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Basics About Hockey Pucks

What are hockey pucks?  Easy question to answer, yet there are so many different kinds of hockey pucks that giving a straight answer gets a little elaborate.  Basically hockey pucks are any and all objects used to play hockey or games related to hockey.  They could be improvised such as a block of ice, wood, crumpled up milk cartons, manure or even a ball of vulcanized rubber.  But the standard word “puck” in today’s world makes it clear that the thing being batted around is a flat and round disc of roughly 3 inches in diameter and 1 inch thick (no longer a ball).  All other specifications as to the proper dimensions and weight for hockey pucks are totally dependant upon who is playing and exactly what kind of hockey is being played. 

It is a very controversial thing to talk about the origin of hockey pucks or the game hockey itself, but the basic need for human beings to hit a ball around with a stick in groups against each other goes back as far as sports themselves do, and can be found in many different isolated cultures as well as having a very long western tradition (note Egypt, Greece, Rome, Europe, Canada, US, the world!).  The word “puck” itself is rather a mystery however.  Some say that the pucks get their names from Shakespear’s character in the mid summer nights dream (which makes sense, as the word does mean spirit who “pokes” or jests…), but other people totally disagree and say the two meanings of puck are etymologically distinct, and puck comes only from to poke, not the evil or trickster forest spirit from the 13th century England folklore.  Either way, neither of these pertinent translations or origins of pucks has anything to do with the popular comedian Don Rickles’ use of being as dumb as a hockey puck saying “You Hockey Puck.”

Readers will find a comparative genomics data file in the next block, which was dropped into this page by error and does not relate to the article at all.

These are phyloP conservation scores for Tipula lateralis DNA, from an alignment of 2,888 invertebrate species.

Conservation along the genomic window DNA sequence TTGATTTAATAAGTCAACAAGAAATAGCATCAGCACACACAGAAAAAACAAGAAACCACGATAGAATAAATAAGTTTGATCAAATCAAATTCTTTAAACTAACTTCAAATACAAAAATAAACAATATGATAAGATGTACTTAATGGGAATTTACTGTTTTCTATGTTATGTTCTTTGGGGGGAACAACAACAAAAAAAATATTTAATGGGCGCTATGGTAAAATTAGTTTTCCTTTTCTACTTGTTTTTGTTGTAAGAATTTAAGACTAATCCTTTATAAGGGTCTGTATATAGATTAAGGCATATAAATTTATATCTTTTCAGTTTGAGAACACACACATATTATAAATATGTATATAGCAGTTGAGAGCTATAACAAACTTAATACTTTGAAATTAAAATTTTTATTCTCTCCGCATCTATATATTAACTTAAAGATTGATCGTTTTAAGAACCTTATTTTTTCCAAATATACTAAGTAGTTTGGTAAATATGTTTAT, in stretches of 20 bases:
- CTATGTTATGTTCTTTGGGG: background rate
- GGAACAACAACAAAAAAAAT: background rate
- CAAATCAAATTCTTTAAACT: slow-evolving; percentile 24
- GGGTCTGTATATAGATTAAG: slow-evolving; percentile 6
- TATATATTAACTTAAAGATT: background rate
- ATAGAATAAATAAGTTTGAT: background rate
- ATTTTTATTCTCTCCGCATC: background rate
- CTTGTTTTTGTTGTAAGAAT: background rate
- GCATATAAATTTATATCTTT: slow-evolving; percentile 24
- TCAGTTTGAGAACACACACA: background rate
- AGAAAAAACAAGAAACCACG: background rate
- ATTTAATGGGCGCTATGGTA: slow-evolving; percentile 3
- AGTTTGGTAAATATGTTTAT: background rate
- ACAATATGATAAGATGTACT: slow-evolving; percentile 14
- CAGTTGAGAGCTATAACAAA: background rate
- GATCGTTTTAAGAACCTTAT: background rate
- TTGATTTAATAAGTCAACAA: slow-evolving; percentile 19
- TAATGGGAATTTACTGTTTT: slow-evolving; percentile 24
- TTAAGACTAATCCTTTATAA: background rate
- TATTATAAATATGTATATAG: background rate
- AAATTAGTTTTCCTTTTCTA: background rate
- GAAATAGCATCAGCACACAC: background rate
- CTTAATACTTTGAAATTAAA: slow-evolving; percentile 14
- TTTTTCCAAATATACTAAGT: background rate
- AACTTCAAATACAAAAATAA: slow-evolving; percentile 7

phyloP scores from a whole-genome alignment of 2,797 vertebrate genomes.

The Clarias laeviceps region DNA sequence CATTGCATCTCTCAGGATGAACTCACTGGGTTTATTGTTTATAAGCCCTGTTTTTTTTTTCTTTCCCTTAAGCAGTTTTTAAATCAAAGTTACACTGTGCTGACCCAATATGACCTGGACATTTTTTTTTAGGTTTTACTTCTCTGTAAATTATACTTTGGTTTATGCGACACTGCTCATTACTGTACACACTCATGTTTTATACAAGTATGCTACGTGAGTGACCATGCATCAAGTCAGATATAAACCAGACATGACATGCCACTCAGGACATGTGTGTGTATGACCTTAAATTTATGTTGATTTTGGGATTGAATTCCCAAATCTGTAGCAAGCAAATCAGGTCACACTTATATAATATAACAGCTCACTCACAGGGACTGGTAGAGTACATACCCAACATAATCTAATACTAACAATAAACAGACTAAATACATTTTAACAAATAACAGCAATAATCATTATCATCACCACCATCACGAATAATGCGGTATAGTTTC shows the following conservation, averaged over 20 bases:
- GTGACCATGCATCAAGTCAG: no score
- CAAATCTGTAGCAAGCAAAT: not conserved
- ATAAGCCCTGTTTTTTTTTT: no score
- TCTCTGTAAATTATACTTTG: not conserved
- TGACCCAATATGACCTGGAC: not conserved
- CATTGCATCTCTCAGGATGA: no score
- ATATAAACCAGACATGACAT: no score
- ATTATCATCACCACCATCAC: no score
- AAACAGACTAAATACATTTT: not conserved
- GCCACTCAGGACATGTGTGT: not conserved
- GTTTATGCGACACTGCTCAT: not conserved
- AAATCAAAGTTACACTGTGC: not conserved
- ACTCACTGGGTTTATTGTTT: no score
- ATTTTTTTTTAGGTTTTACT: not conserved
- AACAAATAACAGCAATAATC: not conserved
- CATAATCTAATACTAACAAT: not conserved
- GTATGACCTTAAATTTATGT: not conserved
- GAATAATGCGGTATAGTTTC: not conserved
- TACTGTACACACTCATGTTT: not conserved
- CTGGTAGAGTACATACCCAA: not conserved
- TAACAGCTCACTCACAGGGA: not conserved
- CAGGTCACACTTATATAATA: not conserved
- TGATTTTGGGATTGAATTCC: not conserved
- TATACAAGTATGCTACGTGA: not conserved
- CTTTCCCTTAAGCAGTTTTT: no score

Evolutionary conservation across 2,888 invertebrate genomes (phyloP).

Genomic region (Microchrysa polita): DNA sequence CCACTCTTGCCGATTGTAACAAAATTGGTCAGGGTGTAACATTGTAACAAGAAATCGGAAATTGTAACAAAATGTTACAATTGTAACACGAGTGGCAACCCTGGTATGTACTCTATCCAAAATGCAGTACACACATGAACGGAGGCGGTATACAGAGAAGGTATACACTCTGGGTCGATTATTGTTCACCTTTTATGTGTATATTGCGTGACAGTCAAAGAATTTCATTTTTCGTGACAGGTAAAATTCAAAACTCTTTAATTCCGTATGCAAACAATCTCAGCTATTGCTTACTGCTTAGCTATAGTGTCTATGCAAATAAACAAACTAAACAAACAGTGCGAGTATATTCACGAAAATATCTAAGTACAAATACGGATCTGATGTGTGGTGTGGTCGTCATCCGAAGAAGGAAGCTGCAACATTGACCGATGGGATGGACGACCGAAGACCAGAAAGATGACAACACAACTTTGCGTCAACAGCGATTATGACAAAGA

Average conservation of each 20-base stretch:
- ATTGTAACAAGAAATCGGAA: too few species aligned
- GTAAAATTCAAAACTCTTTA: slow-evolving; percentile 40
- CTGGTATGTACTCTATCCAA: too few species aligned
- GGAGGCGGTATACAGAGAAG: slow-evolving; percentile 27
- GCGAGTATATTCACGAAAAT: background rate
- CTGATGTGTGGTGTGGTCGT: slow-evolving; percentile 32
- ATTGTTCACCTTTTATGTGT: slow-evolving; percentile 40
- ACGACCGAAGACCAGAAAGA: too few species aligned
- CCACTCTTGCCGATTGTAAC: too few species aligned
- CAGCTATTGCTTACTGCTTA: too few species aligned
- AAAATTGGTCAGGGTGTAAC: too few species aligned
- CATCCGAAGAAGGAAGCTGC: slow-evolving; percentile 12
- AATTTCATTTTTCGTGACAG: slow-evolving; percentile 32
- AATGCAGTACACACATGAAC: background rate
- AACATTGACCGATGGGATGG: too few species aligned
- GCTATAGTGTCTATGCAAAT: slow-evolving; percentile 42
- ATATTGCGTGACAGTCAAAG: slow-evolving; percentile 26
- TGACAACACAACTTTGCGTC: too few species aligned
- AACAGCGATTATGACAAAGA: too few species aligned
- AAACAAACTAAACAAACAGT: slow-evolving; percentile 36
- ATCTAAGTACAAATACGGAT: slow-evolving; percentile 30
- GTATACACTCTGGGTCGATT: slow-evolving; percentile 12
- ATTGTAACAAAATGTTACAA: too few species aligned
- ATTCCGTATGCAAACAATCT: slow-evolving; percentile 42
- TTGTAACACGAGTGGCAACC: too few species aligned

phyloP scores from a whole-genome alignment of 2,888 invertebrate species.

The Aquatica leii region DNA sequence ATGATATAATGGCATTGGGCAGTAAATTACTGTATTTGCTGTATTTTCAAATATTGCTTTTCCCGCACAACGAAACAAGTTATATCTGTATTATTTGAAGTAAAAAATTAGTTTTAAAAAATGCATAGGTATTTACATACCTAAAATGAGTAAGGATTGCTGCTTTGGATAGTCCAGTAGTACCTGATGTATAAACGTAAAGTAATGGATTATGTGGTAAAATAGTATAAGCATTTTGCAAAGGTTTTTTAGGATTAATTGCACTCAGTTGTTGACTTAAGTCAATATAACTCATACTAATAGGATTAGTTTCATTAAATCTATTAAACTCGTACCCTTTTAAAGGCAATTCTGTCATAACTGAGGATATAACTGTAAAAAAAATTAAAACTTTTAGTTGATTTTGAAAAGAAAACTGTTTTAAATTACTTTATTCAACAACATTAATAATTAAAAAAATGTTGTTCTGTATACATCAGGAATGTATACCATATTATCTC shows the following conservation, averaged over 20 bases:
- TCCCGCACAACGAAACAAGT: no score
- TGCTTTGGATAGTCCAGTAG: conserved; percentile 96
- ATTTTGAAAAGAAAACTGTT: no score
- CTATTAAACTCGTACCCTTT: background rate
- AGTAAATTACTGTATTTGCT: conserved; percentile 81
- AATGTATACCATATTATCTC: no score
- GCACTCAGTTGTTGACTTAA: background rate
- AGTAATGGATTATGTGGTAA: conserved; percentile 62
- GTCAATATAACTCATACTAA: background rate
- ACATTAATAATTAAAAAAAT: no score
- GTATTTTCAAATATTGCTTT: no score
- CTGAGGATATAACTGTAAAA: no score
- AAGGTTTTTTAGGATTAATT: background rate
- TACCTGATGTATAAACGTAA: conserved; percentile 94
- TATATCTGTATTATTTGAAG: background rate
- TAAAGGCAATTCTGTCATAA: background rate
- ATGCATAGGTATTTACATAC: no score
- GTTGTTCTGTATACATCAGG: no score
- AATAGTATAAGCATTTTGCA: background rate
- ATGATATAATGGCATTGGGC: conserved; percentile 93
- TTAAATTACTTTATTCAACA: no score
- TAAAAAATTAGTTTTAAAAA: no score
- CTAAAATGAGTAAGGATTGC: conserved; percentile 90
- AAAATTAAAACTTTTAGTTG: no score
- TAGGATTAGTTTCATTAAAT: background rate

There are air hockey pucks, NHL ice hockey pucks, custom hockey pucks, roller hockey pucks, floor hockey pucks, foam hockey pucks, chocolate hockey pucks, plastic hockey pucks and even super hockey pucks.  Where did they all come from?  Well, basically the story of hockey pucks as we know them today started as soon as the game of hockey came into play on the ice.  A ball of rubber was being used at the time such as those used in field hockey, perhaps in fact, the Hurley ball is the origin of ice hockey pucks.  The Hurley ball would have had the top and bottom ends of the sphere removed to allow for a better slide that is more bounce resistant, hence the shape of hockey pucks. 

Hockey pucks a hundred and fifty years ago were very different from today of course, but the standard 3 inch diameter, 1 inch thickness and 66 ounce weight was a standard developed through trial and error through game play.  NHL uses vulcanized rubber hockey pucks made by InGlassCo.  Their injection process is suppose to be the most reliable for formula’s.  Viceroy and Converse were the main companies to make and sell ice hockey pucks.  Not all hockey pucks are made in the US and Canada.  Many hockey pucks are made in China or in Eastern European countries, however their quality is something that has often been taken into consideration.  Hockey pucks made here in the US and Canada tend to use the same process as in other countries, but the main problem is perhaps that those countries have difficulties with the quality and acquisition of raw materials which can play havoc with their formulas. 

Ice hockey pucks were originally and to this day black due to the materials used in making them.  Synthetic and natural rubber with a filler (coal dust or carbon) usually make up some 90% of the pucks chemical structure.  Sulfur and anti-oxidants are the last 10%, which help in the curing process and giving the final product its hardness.  The rubber is poured into a cylinder shape and then sliced into almost the official size and shape (still easily torn and very soft), then heated at a temperature of 150 degrees C for around 22 minutes.  Trimming is done and labels applied (such as silk screening).

Labels and logos are what make the sport so profitable for team owners and marketing experts.  Custom and roller hockey pucks are excellent examples of how ice hockey pucks influenced so many variations in style and play throughout the years.  Chocolate pucks and childrens foam and super pucks show how sports like hockey appeal to our human nature to run with speed and agility, against a common objective.  Hockey pucks are produced differently in many parts of the world due to lack or shortage of raw material, but the sport in and of itself continues to attract new enthusiasts from around the world every year.  The process of making hockey pucks in the US and Canada is simple as long as the formulas don’t change, and any time they do change, they must be well tested before major production can continue.


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